In 1882 Edison helped form the Edison Electric Illuminating Company of New York, which brought electric light to parts of Manhattan. But progress was slow. Most Americans still lit their homes with gas light and candles for another fifty years (1932). Only in 1925 did half of all homes in the U.S. have electric power.

    Modern refrigerators were invented in the 1880, but did not become common in homes until the 1920s.

    Floridian John Gorrie, M.D., (1803-1855) was granted the first U. S. Patent (No. 8080) for mechanical refrigeration in 1851 for his invention of the first ice machine in 1845. Gorrie is considered the father of air conditioning and mechanical refrigeration, yet he was ridiculed during his lifetime.

    Dr. Gorrie’s solution was to suspend ice buckets from the ceiling in the bedrooms and allow the cool air to fill the room, as much as it could. However the Ice would be imported from Boston and would become increasingly more costly as the summer month approached.

    Dr. Gorrie’s solved the problem in 1845 when he applied a known principle where compressed air under pressure would be partly cooled with water before allowing it to naturally expand while creating feedback needed to drive the air compressor. Isentropic expansion cooled the air to a temperature low enough to freeze water and produce ice, or to flow through a pipe for refrigeration. The basic concepts were understood before this time, but none was able to put the pieces together.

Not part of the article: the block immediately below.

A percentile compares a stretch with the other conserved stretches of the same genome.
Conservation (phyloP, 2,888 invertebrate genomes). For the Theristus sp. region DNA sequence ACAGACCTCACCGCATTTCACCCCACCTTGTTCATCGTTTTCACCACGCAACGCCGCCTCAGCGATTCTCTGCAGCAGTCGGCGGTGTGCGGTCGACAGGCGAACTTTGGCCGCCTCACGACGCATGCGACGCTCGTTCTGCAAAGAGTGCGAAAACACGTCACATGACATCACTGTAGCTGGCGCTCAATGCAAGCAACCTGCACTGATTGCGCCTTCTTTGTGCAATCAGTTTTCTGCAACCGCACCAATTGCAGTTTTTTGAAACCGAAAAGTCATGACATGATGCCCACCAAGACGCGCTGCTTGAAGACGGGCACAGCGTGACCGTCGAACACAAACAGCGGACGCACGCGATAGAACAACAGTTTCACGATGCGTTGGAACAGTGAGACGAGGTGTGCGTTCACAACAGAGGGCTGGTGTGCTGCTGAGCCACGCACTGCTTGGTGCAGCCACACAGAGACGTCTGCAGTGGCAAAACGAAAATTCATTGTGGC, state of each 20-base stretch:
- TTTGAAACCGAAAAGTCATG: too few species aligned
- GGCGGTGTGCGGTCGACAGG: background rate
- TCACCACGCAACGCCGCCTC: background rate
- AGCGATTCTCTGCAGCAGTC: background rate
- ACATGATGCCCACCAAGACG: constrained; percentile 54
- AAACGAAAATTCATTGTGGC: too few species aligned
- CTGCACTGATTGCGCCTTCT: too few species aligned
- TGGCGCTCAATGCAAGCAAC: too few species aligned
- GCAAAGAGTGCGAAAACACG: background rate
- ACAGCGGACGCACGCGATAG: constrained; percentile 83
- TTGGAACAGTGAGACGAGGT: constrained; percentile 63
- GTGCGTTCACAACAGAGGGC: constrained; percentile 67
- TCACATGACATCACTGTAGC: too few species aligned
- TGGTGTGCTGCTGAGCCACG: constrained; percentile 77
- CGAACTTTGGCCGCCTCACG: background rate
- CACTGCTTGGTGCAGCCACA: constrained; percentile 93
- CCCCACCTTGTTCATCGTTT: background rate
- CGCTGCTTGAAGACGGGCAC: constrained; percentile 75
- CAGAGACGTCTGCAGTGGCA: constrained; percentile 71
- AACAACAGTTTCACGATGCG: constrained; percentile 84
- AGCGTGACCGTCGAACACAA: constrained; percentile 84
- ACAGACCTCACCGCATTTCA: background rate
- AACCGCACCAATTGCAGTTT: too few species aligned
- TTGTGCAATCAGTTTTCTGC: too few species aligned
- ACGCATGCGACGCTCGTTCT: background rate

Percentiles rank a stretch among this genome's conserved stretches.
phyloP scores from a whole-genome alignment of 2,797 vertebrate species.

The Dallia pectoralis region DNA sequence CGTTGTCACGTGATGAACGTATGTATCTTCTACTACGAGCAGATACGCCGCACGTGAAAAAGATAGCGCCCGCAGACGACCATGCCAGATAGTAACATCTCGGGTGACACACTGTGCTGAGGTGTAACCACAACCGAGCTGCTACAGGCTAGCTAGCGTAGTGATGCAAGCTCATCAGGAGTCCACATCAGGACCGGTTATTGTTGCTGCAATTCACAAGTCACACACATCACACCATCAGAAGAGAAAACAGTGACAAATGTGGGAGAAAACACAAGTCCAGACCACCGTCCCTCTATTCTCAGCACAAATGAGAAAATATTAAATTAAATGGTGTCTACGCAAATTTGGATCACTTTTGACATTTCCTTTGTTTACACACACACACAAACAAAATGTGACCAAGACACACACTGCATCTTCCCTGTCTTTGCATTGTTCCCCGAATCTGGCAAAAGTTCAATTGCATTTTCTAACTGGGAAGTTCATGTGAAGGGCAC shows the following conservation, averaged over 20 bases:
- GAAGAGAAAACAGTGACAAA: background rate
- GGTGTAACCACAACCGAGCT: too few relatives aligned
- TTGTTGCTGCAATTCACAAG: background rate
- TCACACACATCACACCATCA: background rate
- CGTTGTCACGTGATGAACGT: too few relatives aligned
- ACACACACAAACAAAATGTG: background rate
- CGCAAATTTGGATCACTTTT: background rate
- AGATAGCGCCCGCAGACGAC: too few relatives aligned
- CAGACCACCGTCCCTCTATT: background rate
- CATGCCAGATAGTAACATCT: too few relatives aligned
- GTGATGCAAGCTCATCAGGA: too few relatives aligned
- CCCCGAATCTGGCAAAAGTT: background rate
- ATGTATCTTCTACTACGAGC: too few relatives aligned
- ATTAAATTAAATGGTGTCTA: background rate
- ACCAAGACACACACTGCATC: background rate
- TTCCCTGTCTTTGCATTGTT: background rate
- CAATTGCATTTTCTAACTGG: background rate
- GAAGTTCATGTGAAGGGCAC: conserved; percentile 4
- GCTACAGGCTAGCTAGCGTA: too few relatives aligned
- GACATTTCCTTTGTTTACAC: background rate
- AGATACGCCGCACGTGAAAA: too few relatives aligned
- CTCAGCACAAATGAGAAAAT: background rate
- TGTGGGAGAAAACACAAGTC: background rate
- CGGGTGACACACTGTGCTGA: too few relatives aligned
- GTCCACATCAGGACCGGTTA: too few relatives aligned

Dr. Gorrie submitted this invention as a patent petition on February 27, 1848, which was granted on May 6, 1851 as U.S. Patent No. 8080, "Improved process for the artificial production of ice". The first working prototype was made in April, 1848 built by the Cincinnati Iron Works and it produced a great deal of ice as expected. The design just needed to be adjusted to not leak water. But ice on demand was now possible. So was Air conditioning and Refrigeration.

    Dr. Gorrie tried to raise money to manufacture his machines. But he faced a number of challenges, mostly from a number of less than supportive newspaper stories that made claims that his Ice was in some ways less pure then the ice harvested from the tops of the Charles River in Boston. The “Ice Lobby” in Boston was not ready for disruption. He became humiliated by criticism and as a result became reclusive. This impacted his health and he lost all of his savings making working prototypes.